When the Green Bay Packers announced in April the release of former Pro Bowl safety Nick Collins, many Packers fans began to think of the inevitable: is this the time Charles Woodson moves to safety full time?
A season after intercepting the most passes in the NFL while also giving up the most passing yards, there are many questions surrounding the Green Bay defensive backfield.
Will corners Tramon Williams and Sam Shields return to their 2010 level? How will Morgan Burnett perform after playing his first full season? But the No. 1 question will be at what position the Packers’ defensive captain will be at this year.
Athletic tight ends have become a hot commodity these days in the NFL. That’s why the Patriots have to be happy about locking up pro bowl tight end Rob Gronkonski for six more years at such a “reasonable” price. The Packers hit gold with the financially sound yet short-term contract they handed over to Jermichael Finley in February. However, there is a good chance that Finley will be unaffordable when his two-year contract expires.
Finley’s history of injuries and “me-oriented” playing style make the short-term nature of the contract a positive. Further, players like Finley tend to approach their peak performance around age 27, the same age Finley will be at contract expiration. So, provided with the “rental” nature of Finley’s contract, how do you manage the development of the tight end position behind Finley?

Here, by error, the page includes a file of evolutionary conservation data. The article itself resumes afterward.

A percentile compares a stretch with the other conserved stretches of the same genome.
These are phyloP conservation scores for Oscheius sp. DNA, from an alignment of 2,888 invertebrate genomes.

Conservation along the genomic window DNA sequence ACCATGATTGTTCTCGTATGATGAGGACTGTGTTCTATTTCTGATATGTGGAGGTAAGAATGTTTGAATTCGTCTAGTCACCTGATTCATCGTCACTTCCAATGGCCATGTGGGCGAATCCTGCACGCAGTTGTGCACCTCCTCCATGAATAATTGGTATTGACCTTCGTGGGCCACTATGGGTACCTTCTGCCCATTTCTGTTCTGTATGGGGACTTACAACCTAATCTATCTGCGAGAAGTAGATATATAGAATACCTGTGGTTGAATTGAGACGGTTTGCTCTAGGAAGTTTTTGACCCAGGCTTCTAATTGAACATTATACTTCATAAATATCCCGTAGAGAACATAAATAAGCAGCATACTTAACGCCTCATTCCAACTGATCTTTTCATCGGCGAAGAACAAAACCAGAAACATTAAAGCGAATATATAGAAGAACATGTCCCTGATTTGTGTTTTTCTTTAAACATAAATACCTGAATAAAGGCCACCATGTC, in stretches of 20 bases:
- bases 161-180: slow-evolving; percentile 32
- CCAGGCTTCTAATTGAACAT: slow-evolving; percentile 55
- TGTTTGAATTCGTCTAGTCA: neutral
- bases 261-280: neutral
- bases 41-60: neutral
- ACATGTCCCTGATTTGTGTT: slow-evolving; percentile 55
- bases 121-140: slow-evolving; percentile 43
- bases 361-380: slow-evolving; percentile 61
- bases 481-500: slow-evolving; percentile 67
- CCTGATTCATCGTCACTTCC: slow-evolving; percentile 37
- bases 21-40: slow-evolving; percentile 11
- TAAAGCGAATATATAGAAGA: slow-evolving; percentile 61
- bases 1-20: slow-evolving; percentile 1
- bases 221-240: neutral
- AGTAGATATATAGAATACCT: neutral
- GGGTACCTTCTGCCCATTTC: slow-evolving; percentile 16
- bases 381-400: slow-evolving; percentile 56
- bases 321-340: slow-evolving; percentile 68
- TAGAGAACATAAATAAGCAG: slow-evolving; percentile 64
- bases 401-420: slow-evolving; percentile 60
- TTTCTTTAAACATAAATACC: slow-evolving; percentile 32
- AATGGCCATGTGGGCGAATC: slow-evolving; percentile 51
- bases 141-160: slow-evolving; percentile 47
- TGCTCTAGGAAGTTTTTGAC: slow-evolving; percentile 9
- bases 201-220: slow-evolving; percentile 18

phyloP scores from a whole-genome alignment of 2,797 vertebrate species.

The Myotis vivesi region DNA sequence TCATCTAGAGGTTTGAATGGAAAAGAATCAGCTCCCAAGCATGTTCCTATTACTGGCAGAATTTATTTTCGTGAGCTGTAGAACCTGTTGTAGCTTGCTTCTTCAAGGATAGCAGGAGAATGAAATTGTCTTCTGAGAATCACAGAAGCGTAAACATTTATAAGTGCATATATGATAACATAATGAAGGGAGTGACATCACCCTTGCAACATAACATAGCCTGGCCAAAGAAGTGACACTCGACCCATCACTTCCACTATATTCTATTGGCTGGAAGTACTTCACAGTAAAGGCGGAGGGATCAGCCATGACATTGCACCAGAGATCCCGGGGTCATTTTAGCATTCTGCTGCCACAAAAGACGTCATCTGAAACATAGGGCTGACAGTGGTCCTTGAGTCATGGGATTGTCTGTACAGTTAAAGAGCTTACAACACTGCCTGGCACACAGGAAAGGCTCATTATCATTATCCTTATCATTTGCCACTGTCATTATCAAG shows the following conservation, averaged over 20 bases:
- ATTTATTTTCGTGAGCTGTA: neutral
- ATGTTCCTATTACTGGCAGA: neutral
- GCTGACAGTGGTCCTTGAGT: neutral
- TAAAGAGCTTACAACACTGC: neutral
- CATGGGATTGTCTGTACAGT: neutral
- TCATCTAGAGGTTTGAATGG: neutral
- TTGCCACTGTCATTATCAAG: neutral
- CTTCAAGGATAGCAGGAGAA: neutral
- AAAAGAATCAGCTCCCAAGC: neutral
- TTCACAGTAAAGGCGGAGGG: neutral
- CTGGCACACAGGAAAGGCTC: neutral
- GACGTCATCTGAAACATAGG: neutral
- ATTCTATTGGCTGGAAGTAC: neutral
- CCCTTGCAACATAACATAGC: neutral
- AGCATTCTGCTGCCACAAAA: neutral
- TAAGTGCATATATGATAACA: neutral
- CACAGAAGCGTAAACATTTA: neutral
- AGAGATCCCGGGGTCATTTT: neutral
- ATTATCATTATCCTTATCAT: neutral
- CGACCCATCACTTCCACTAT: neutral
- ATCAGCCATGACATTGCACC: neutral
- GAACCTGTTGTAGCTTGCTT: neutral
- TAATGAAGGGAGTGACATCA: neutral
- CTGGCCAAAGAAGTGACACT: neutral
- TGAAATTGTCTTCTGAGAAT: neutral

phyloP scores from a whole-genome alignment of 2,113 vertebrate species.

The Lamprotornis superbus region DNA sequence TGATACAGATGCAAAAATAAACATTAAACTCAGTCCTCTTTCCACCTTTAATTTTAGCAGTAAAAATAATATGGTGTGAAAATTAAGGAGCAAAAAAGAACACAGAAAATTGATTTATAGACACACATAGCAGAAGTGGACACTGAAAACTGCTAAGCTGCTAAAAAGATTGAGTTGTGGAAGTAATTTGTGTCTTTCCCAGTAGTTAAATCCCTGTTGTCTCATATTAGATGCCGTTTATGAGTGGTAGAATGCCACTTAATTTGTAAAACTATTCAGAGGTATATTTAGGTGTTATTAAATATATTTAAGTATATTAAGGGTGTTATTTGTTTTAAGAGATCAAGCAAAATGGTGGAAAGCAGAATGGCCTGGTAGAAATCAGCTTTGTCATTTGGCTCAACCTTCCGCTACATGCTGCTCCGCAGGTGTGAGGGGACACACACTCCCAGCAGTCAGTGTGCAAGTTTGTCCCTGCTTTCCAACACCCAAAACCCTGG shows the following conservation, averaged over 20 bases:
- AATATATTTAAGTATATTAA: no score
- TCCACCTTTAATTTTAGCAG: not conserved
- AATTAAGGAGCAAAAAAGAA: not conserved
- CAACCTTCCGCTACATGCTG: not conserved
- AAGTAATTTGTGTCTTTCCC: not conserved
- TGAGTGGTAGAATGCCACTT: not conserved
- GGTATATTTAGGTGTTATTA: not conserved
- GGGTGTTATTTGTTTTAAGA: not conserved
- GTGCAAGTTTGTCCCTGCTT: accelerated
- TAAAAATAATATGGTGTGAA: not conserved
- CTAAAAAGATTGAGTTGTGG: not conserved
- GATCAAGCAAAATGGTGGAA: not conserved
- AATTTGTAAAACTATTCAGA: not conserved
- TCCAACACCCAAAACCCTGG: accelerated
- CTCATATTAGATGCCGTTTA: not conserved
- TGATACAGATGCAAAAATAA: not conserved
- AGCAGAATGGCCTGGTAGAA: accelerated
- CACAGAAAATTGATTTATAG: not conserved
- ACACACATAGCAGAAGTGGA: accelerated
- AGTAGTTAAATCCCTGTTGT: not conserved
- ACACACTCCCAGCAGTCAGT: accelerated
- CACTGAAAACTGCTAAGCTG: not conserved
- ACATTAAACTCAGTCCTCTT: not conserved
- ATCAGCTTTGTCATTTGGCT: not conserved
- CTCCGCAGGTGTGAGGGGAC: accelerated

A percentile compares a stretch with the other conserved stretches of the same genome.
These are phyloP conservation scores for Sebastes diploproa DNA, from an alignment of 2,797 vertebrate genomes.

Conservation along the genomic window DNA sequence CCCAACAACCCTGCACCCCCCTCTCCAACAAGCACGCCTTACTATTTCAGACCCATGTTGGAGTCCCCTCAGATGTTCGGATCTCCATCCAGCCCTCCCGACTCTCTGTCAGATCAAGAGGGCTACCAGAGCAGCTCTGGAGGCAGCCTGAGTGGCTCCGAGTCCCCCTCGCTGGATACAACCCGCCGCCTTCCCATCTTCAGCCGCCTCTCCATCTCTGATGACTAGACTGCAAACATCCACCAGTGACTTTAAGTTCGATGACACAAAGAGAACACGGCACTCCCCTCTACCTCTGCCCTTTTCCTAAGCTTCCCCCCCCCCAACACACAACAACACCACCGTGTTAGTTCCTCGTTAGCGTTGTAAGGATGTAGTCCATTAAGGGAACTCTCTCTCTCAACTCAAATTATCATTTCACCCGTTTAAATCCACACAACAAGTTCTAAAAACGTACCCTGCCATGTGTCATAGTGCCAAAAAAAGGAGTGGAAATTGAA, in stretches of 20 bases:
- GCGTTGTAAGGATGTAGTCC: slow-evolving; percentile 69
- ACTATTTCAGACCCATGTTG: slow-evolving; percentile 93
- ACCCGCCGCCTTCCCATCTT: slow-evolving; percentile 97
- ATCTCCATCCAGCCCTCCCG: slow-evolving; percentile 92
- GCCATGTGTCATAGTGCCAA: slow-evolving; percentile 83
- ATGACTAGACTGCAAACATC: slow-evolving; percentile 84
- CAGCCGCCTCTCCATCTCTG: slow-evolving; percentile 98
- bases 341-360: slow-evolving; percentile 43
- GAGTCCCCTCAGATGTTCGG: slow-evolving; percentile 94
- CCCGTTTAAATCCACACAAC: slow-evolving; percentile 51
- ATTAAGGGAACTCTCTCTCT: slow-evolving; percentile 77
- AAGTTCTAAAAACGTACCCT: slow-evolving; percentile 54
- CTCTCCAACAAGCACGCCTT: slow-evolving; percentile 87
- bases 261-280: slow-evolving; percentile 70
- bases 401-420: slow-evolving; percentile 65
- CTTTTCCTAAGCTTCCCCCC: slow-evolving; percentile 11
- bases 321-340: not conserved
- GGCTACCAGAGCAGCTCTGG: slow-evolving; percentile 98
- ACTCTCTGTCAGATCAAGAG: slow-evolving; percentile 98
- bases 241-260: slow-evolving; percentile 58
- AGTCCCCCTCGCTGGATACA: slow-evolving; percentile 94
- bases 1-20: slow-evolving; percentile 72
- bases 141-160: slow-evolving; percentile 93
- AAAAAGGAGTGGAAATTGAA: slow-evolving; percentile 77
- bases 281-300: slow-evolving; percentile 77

Just as offseason programs got underway, Ted Thompson and the Packers front office opted to bring back DWTS champ and aging veteran receiver Donald Driver. The decision produced mixed reactions from experts as practice squad standouts Tori Gurley, Diondre Borel and Shaky Smithson continue to wait their turn in joining the league’s premier wide receiver corps.
Driver’s resigning doesn’t necessarily shut the door to the youngsters’ hopes in Green Bay; the Packers kept five tight ends on the Week 1 roster last season and – with their emphasis on special teams – could do the same at wide receiver this season. However, any extra receiver retained shares a limited role in the offense for as long as Driver is around.
Ted Thompson’s eighth draft as Packers GM may have been the most interesting of them all, adding six straight defensive players before capping off the weekend with an O-lineman and QB. While both Thompson and McCarthy maintained the notion that selection was based on best player available, the selections fell suspiciously in line with the Packers’ direct needs. Further, Thompson traded up an uncharacteristically high three times. Continue reading →